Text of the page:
Some website I've never heard of has teamed up with the Independent Film Channel (that authoritative repository of sketch comedy) to compile a list of the purported 50 Best Comedy Sketches Evar!. (Hat tip wt). My hatred of Top X _____ of All Time lists is long-standing and well-documented, and being an avid fan of sketch comedy I feel the need to comment.
Monty Python, not surprisingly, is all over the list, and [SPOILER!!!], the number one sketch is the Parrot Sketch, which makes perfect sense. This sketch is one of the purest and best-executed examples of the "Wacky Guy vs. Normal Guy in a Shop, Wherein the Wackiness of Wacky Guy Causes Normal Guy to Become Hilariously Exasperated" motif that formed the basis of so many classic Monty Python sketches (think Travel Agent, Book Shoppe, Fish License) and influenced a great deal of other sketch troupes going forward. Many of my favorite Kids in the Hall sketches, for example, are just Dave Foley and Kevin McDonald acting out Wacky Guy vs. Normal Guy (with Dave almost always the Wacky Guy, which is all the more effective given that Kevin is objectively wackier). One such sketch is "Citizen Kane," which also makes the list. So, I approve of the top prize going to the Parrot.
In Living Color makes a single appearance on the list, and it's a Jim Carrey parody of Vanilla Ice. I know not everything needs to be political, but come on. They dust off In Living Color, a ground-breaking show lampooning black urban stereotypes, and the best they can come up with is the show's one white guy making fun of a white rapper? How about Homey the Clown? The Brothers Brothers? I mean, really.
Upright Citizens Brigade also makes a single appearance, which is an underrepresentation as far as I'm concerned. There were plenty of great UCB sketches, though I recognize the difficulty of teasing them out. One of the brilliant things about that show was the fact that each thirty-minute episode had an overarching plot that the sketches were generally woven into, so some of the jokes are lost without context. Still, they could have tried a little harder. "Poo Stick" would have been good to include.
I still have trouble thinking of Saturday Night Live as anything but terrible, since I stopped watching several years ago when it actually was (at that time it was virtually indistinguishable from the unwatchable MadTV). I realize it's gotten better recently, but I'm still prejudiced against it. Still, the SNL sketches they chose to include are pretty solid, and there's a good mix of the classic 1970s sketches with the newer things. Number fifty is "Cowbell," an inevitable choice for the list. "Cowbell" is one of those things that's funny as a self-contained sketch but has been ruined by popular overreaction to it. I also kind of resent the fact that, since "Cowbell," on-set giggling by the actors has apparently become a legitimate basis for comedy. Today's sketchers, alas, lack the discipline of their predecessors.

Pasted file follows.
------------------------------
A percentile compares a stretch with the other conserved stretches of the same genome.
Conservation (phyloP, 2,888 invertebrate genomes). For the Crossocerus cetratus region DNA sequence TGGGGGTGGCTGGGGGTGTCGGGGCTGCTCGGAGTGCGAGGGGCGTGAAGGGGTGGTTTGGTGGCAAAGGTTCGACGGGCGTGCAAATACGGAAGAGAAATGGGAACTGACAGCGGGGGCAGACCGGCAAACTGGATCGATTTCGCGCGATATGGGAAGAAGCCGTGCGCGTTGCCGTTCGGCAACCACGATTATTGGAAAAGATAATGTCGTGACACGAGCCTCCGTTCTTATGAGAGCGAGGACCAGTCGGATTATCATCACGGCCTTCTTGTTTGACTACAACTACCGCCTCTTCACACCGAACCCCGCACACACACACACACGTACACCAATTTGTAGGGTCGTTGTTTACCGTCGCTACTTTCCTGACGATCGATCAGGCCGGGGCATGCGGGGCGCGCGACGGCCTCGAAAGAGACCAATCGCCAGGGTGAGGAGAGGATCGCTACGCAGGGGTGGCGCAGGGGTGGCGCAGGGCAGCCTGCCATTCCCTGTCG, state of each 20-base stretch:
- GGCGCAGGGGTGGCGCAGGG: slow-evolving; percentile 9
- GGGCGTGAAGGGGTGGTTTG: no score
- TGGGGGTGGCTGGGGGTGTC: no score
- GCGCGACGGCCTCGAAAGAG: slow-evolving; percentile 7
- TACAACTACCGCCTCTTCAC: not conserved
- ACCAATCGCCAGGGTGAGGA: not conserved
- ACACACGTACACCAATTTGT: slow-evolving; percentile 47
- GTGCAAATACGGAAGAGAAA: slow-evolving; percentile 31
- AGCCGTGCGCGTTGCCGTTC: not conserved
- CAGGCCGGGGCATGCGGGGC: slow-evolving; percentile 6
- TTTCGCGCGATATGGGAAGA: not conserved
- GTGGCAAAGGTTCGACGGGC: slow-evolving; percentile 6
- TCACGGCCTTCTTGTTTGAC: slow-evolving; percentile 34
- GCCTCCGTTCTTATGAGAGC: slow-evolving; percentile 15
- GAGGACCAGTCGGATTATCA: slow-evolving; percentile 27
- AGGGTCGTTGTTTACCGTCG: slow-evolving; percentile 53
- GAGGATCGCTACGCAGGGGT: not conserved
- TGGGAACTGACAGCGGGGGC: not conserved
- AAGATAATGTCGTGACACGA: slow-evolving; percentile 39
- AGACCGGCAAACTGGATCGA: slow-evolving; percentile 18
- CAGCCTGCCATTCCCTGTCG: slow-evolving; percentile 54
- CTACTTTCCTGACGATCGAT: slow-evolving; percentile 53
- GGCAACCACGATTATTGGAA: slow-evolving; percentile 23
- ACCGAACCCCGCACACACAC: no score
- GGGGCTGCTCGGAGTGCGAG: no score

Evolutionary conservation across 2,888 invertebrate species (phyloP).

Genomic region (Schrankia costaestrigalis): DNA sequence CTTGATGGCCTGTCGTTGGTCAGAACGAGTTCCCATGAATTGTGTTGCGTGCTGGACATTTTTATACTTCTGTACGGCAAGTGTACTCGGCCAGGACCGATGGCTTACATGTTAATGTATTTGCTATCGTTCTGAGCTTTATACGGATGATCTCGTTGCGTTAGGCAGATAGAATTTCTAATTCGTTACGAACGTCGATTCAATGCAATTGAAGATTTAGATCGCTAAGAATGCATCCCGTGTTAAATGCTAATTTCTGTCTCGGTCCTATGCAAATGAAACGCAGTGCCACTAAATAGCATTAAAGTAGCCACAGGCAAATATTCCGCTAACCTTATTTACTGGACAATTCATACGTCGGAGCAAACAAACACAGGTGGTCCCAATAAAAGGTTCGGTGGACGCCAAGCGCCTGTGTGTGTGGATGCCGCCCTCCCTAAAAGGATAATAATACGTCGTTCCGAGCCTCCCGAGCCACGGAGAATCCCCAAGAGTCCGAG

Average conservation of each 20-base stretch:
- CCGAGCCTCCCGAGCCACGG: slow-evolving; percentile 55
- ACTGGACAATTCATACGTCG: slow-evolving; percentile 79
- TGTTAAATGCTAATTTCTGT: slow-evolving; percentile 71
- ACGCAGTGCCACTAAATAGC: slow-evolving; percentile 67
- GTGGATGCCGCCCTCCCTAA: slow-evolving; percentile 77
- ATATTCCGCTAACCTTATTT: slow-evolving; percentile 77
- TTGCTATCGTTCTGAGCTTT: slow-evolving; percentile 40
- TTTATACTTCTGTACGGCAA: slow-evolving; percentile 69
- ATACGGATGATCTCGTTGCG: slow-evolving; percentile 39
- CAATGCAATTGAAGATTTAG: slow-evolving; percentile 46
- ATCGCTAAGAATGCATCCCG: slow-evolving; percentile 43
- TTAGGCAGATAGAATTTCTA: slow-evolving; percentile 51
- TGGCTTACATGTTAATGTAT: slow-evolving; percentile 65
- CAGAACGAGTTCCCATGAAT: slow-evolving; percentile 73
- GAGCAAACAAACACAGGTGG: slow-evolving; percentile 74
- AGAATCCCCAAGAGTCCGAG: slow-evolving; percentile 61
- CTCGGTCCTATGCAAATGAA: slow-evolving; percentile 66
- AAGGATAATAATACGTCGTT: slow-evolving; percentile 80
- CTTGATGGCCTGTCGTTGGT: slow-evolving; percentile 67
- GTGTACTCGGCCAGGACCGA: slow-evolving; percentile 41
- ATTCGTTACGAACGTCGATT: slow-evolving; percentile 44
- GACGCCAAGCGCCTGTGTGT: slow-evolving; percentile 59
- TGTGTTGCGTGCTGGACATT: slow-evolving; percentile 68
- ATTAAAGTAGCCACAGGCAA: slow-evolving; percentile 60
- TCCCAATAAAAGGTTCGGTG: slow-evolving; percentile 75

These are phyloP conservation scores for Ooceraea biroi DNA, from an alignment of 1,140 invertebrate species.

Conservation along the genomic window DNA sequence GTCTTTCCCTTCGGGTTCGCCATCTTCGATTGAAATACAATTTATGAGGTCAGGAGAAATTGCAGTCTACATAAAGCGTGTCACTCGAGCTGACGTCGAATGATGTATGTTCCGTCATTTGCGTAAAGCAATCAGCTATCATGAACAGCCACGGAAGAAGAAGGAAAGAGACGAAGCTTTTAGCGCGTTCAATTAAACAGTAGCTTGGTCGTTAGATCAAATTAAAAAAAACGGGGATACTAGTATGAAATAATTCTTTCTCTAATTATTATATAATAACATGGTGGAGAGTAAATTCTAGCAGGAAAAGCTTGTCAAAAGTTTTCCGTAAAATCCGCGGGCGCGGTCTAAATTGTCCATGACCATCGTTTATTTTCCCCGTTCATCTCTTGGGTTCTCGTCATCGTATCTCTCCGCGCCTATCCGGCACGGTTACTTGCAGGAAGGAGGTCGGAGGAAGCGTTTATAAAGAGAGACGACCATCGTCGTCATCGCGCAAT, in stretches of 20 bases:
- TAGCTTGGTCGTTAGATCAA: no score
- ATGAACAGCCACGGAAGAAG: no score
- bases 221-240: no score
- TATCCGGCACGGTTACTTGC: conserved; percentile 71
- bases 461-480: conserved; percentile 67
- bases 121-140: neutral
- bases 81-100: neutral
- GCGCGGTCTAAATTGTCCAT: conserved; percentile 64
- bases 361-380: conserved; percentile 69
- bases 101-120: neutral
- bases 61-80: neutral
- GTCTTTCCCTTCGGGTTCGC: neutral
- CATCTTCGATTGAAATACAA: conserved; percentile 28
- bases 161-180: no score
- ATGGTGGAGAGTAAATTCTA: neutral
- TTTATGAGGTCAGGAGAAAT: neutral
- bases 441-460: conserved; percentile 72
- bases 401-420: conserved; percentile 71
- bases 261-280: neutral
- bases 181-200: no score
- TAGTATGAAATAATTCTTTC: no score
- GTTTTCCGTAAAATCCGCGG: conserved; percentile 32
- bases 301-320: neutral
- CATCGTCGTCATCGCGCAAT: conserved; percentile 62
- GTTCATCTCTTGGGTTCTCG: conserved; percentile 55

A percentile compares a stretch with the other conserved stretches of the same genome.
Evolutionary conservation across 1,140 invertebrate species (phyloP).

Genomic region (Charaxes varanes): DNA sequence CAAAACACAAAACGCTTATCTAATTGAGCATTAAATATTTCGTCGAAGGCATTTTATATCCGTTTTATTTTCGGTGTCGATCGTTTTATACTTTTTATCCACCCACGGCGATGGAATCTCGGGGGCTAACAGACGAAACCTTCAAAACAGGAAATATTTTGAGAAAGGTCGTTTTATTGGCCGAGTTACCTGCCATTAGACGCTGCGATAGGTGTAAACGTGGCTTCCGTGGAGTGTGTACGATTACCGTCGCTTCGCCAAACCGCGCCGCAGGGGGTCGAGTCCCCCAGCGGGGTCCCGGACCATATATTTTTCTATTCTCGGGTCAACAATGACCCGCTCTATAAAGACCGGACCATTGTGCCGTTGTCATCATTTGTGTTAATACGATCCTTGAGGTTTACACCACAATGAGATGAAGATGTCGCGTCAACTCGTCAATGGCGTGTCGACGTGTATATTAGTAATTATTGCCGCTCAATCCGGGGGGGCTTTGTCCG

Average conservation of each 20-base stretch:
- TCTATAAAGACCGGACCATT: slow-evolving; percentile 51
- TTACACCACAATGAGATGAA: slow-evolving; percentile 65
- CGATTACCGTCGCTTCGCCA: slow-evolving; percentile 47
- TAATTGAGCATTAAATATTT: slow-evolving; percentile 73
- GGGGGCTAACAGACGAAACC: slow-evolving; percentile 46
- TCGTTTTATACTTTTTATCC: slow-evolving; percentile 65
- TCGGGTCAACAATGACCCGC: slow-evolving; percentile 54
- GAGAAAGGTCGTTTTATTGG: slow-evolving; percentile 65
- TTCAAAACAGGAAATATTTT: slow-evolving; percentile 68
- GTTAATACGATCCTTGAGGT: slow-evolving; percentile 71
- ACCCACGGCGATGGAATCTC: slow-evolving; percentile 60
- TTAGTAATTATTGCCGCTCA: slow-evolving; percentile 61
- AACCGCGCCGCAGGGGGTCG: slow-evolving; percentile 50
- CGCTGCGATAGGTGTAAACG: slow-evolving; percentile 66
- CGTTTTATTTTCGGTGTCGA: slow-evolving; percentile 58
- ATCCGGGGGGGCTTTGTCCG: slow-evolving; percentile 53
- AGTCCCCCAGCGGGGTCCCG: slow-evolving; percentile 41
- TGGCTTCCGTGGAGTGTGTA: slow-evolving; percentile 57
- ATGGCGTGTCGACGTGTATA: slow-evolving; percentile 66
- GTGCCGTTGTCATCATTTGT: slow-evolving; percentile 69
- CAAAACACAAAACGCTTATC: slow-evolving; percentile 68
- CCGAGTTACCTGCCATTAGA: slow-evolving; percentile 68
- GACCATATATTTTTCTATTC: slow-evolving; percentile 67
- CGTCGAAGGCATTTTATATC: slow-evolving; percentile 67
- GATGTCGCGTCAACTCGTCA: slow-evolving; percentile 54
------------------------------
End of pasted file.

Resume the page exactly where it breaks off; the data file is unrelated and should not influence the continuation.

I'm glad that the State is well-represented, and that "Porcupine Racetrack" made the cut. I would like to have seen the Unauthorized Biography of Abraham Lincoln, but you can't have everything. The scene where John Wilkes Booth walks in on Abraham Lincoln having sex with Robert E. Lee's wife, leading Lincoln to yell "John Wilkes Booth! I'll kill you for what you've seen here!" is still one of my favorite things I've ever seen on television.
Many of the performers, I must admit, I've either never seen or never heard of. The Catherine Tate Show has a sketch called "The Ginger Refuge," which I know by the title I would absolutely hate. At some point I'm going to write a blog post about how much I hate the word "ginger" and how stupid the new trend of ginger humor is, from the perspective of a redhead like myself.
I think that's all I have to say. Lists are stupid and sketch comedy is rad.